A Slow Boat Across the Ocean

Cruise through the Panama Canal

For this cruise we are paying 1220€ for 14 nights. This includes the cabin, food (no special drinks or alcohol), and entertainment. For the flights only we would have paid at least 200€ per person, probably more. If I subtract this from the total, our daily costs are 57€ per day for the two of us. For this we get a nice bedroom with our own bathroom (although a tiny one), daily room service and cleaning, as much food as we want to eat and plenty of entertainment options.

That was from Finnish blogger Mirje at the Anywhereism blog, when they crossed the Atlantic over a 15-day period on a repositioning cruise from Florida to Spain. Part of the time they were off the grid, but that’s not necessarily a bad thing. They did more offline work, then turned off the devices and did other things instead, like read books. See more on their trip here.

They noted that there are other options that are even less. A 15-night Transatlantic cruise from Barcelona to New Orleans they did another time was under 1,000 euros for two.

When we think of cruise ships, those of us who think of ourselves as real travelers don’t have the most positive images in our minds. After we get past the backpacker stage though and move into mid-range travel budgets, what if a ship can just be a slow travel option between point A and point B?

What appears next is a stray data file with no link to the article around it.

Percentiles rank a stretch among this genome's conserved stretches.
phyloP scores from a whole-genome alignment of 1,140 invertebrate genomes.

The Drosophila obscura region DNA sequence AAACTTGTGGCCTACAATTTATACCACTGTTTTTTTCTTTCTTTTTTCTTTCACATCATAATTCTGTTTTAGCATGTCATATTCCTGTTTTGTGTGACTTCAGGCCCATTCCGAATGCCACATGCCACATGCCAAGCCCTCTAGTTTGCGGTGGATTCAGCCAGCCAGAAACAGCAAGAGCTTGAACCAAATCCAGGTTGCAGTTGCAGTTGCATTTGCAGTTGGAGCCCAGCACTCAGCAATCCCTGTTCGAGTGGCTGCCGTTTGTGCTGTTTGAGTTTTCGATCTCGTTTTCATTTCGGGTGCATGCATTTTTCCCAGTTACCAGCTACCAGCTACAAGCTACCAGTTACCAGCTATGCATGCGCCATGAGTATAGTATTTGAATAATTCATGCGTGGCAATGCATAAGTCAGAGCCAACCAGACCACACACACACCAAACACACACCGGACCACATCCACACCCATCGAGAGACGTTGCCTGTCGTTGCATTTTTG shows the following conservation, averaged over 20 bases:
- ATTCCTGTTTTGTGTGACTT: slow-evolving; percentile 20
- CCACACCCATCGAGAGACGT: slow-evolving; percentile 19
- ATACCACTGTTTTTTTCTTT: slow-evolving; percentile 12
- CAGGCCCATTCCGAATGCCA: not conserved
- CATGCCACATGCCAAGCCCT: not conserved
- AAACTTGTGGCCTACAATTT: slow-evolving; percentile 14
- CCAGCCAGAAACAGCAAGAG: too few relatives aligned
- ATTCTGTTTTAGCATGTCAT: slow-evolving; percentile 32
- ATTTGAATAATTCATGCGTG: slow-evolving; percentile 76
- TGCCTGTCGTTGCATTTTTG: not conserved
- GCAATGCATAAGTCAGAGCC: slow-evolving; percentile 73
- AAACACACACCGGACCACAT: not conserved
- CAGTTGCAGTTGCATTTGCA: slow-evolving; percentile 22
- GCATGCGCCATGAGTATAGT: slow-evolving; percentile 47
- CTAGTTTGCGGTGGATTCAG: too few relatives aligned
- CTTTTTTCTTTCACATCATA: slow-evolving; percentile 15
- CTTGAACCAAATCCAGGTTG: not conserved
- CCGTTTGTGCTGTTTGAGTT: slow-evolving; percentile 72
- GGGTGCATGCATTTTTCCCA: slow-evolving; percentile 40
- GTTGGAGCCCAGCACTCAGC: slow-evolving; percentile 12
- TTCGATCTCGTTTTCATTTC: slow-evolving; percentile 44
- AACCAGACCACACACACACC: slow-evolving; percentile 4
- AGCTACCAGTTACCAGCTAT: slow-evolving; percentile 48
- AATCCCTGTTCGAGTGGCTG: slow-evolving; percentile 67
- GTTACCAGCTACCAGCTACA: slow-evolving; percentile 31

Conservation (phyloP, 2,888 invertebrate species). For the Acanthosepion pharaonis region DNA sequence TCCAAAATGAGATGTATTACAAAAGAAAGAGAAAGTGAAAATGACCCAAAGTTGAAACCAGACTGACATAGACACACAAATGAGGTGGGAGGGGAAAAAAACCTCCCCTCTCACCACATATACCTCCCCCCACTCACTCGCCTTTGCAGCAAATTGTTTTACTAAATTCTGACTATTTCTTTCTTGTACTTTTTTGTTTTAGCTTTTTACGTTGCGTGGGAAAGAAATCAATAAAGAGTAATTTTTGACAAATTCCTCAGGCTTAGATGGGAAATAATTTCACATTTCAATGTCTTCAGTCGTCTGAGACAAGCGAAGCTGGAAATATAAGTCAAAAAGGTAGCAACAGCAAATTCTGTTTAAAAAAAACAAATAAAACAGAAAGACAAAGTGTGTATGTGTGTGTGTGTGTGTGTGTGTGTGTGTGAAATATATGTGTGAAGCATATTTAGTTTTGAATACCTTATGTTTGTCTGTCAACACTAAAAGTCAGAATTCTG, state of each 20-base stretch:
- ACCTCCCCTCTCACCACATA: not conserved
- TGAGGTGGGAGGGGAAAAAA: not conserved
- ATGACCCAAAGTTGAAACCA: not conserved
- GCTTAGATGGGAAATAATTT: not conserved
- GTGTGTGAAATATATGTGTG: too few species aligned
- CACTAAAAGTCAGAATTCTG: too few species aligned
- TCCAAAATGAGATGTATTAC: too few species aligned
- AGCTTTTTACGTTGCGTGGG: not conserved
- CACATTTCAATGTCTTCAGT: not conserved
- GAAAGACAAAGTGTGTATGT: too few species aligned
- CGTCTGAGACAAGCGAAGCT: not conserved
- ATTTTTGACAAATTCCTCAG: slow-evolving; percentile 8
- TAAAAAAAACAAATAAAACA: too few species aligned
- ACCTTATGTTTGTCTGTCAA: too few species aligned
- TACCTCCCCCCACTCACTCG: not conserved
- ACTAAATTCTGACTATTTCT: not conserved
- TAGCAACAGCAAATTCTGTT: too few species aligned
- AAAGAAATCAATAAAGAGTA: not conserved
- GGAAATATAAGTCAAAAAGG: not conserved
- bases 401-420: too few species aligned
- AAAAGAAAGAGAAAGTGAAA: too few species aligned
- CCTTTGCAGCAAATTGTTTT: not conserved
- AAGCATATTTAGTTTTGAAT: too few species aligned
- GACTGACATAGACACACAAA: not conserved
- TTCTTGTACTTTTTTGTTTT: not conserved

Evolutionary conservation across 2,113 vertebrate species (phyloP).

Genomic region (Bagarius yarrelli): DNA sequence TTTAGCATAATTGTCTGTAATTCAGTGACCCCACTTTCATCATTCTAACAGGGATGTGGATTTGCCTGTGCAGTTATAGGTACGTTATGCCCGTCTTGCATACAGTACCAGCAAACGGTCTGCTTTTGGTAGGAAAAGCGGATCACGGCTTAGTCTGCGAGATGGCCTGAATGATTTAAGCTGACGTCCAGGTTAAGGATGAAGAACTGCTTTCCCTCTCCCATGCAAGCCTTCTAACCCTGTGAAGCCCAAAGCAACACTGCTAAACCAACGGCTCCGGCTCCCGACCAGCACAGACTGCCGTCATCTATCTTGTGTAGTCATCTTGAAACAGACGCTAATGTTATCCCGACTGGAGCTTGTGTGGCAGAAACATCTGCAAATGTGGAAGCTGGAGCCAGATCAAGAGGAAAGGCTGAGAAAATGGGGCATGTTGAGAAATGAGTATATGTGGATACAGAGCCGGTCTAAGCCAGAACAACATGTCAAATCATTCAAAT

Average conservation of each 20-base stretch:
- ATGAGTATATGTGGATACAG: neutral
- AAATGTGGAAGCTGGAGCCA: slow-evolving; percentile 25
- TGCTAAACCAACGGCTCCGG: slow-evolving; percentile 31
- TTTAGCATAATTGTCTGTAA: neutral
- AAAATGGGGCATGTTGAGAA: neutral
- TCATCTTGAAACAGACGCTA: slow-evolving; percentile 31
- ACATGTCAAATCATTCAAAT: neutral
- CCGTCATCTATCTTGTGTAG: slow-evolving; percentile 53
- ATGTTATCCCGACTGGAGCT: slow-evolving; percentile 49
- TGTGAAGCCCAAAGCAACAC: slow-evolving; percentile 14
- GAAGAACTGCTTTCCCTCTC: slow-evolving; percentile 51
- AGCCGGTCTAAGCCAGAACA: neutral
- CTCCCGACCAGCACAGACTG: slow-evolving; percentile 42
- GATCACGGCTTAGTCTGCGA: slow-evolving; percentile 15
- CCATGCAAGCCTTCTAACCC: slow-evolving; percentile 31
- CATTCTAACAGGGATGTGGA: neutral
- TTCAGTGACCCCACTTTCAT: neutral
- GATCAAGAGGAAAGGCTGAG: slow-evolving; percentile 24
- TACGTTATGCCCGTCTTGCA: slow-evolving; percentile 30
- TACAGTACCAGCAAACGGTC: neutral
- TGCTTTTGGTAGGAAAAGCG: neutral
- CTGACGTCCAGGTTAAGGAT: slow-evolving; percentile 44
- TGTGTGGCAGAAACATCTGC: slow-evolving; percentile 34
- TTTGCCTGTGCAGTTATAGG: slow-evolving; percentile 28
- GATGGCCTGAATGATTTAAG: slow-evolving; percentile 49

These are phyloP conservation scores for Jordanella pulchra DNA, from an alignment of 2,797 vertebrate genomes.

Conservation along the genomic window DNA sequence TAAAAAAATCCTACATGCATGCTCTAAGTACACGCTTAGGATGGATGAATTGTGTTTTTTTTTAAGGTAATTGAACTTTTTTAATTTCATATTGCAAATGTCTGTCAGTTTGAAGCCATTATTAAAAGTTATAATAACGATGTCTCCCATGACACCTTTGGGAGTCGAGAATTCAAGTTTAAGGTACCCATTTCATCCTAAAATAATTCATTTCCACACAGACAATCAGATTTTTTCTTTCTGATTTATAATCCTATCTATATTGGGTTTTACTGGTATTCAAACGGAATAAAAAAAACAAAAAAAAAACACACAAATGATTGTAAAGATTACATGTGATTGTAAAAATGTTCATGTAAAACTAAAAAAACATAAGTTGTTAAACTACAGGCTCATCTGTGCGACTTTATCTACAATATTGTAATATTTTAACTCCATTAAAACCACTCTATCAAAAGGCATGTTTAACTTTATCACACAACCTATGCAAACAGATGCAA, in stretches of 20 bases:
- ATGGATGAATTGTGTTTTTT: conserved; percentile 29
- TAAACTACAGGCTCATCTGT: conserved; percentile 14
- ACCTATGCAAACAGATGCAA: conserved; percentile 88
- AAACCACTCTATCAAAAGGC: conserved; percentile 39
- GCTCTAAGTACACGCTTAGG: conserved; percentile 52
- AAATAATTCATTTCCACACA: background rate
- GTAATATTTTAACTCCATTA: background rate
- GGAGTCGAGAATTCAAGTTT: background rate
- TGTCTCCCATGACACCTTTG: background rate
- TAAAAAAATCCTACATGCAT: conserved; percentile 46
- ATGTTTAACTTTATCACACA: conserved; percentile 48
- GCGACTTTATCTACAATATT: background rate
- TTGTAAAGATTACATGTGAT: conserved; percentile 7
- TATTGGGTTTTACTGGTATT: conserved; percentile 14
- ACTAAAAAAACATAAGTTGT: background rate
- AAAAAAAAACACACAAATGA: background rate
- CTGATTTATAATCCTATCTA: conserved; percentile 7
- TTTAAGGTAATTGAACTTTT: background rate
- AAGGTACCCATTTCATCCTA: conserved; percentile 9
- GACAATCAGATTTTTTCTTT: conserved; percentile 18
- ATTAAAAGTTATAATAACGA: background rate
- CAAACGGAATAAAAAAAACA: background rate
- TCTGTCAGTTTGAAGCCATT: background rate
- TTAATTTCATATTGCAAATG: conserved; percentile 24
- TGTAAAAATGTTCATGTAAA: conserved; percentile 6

Repositioning cruises tend to cover a long distance over a lot of nights, moving the ship from one part of the world to another for a new season’s demands. They may go from Sydney to San Francisco via the Pacific Islands over 26 nights, for example, or Los Angeles to Miami via Mexico and the Panama Canal. Other routes include Tampa to Barcelona, Buenos Aires to Ft. Lauderdale, Seattle to Sydney, and Copenhagen to Miami.

repositioning cruise to Europe

Stockholm from the water

Naturally, you’ll be stopping at places along the way. Some will just be lame port towns, but others will be vibrant cities that you’ve probably wanted to visit.

Hate the whole ideas of being on a big ship with lots of other tourists—even if they are frugal ones?

In the latest issue of Perceptive Travel we have a story about someone traveling around the Mediterranean and all the way to Singapore while sleeping in a cabin on a ship—a container ship. She wasn’t working though. She was a passenger along for the ride. She dined with the officers and sang karaoke with the crew.

cargo ship cruise

There are a few agencies that arrange berths on these ships, such as Freighter Expeditions in Australia or Maris Freighter Cruises in the USA. These can go for less than $100 a day including meals.

It’s even less if you do single-country hops on (mostly) cargo ferries in an island nation like the Philippines or Indonesia. You can travel from one part of the country to the other and see it from the water instead of quickly from the air.

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